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Businesses on King’s Road began closing from about 2pm on Tuesday. Photo: Sam Tsang

Rumours of armed gangs heighten North Point tensions after anti-government protesters’ fight with mob

  • Anti-government protesters clashed with men wielding sticks on Monday night
  • Unsubstantiated reports of Fujianese reinforcements coming to settle scores in the area prompt businesses to shut up shop early

More than half the businesses in the main shopping area of North Point were shuttered on Tuesday afternoon after rumours that protesters and armed gangs were out to settle scores after a fierce skirmish a day earlier.

From about 2pm on Tuesday, businesses on King’s Road near Ming Yuen Western Street, where the brawl occurred on Monday night, began closing, even though they would usually be open for about seven hours more.

Metropole Department Store, one of the largest shopping centres in the area, closed just after 2pm. “Because of an air conditioning problem, we stopped working today,” the mall’s hotline said.

Banks, supermarkets, restaurants and Cantonese opera venue the Sunbeam Theatre all closed about 4pm.

Simon Kwok, who runs a newspaper stand, closed his shop at 3pm, four hours earlier than usual.

The shopkeeper, who is in his 50s and has had the stand for decades, said he heard from fellow stallholders there would be clashes between protesters and local residents.

“Most shops nearby are either already closed or preparing to close earlier than usual,” he said, adding he heard rumours Fujianese people living nearby were preparing knives and other weapons to fight anti-government protesters if they came to the neighbourhood.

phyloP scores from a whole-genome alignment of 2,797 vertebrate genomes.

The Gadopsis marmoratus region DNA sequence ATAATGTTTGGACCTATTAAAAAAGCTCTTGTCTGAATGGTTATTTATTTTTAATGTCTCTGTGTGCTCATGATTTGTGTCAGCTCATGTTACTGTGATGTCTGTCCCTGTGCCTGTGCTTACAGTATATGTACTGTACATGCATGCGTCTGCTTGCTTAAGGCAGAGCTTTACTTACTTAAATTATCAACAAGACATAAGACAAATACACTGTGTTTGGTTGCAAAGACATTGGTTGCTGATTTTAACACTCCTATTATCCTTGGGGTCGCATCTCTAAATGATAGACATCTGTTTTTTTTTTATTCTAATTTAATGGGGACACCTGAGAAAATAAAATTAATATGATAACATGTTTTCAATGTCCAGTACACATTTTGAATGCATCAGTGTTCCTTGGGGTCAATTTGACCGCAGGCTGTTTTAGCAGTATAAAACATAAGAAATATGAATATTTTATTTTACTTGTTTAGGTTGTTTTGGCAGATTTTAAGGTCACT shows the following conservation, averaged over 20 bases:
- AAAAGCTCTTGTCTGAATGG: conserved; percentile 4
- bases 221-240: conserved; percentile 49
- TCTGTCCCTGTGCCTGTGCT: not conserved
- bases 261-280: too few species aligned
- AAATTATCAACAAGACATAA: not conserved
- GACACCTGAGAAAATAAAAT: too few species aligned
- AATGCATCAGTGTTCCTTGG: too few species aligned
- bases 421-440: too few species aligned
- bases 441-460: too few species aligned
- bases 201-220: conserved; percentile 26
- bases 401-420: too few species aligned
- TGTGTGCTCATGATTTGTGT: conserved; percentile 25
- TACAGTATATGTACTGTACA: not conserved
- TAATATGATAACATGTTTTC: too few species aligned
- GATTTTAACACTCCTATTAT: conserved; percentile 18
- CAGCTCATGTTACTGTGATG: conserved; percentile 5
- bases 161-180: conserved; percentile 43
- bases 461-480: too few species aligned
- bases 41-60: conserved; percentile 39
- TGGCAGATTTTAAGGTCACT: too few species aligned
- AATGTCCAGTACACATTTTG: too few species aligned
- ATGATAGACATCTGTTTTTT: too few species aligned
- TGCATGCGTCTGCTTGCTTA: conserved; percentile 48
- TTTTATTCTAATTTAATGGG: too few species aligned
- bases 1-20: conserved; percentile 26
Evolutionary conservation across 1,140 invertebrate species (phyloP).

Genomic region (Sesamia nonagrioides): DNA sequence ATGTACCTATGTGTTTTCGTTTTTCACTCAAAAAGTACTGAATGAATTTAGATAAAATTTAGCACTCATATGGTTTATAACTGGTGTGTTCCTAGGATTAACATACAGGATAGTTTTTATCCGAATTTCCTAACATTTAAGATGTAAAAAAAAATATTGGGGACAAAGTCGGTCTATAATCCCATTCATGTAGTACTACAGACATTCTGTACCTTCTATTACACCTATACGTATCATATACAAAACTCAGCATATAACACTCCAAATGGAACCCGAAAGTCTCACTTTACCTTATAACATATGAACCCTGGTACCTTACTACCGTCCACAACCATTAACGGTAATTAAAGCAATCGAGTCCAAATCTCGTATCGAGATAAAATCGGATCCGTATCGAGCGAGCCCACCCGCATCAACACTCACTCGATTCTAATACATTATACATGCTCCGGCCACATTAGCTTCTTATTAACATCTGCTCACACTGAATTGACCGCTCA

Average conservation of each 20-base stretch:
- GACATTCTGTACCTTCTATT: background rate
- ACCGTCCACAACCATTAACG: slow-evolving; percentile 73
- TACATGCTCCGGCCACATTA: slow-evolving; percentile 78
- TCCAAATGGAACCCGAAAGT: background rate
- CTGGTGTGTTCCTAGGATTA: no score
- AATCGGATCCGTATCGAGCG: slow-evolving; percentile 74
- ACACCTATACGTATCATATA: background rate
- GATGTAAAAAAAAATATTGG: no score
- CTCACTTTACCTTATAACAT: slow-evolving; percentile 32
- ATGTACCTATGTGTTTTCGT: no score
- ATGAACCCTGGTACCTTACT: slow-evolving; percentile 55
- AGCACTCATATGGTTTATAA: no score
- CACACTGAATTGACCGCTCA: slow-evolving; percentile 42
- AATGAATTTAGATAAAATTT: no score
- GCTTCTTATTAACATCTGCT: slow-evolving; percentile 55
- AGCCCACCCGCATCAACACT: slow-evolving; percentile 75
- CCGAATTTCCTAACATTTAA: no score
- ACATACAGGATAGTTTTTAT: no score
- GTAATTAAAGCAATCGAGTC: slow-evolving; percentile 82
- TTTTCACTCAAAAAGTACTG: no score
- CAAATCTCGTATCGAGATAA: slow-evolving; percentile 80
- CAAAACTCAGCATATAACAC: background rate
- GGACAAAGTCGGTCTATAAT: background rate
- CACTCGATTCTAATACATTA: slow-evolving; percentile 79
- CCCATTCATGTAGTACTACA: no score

When officers wanted to leave the station through the gate and head to the scene to handle the situation, we were attacked by the protesters. Therefore we could not deploy officers in an appropriate time
Kong Wing-cheung, Police Public Relations Branch

The demonstrators fought with staff-wielding attackers on Monday, during a citywide strike which ended in road occupations and clashes with police.

“There will be no business anyway because of the protests,” Kwok said.

Amid a stream of rumours and fake news flying around online, the threat about looming violence in the area spread quickly online and through WhatsApp groups. A person who claimed to be from a Fujianese family, but on the side of protesters, wrote a popular post on online forum LIHKG urging people not to go to North Point to fight.

According to conversations in chat groups set up on WeChat by Fujianese in Hong Kong and mainland China, people from the province were being mobilised to take revenge for the clash on Monday night.

Suspected triad members carrying bamboo poles attack anti-government protesters at the junction of King's Road and Ming Yuen Western Street, in North Point on Monday night. Photo: Sam Tsang

“At least five buses of Fujianese have already left for Hong Kong,” claimed one message seen by the Post. But it was uncertain whether and when they arrived. In a video clip circulating on social media, a speaker says: “We Fujian people should go [to Hong Kong] to fight back!”

On Monday night around 8pm, about 10 people with poles fought with protesters on King’s Road in North Point.

They were seen running along the nearby Ming Yuen Western Street, some darting into the office of a group called the Hong Kong First Youth Association.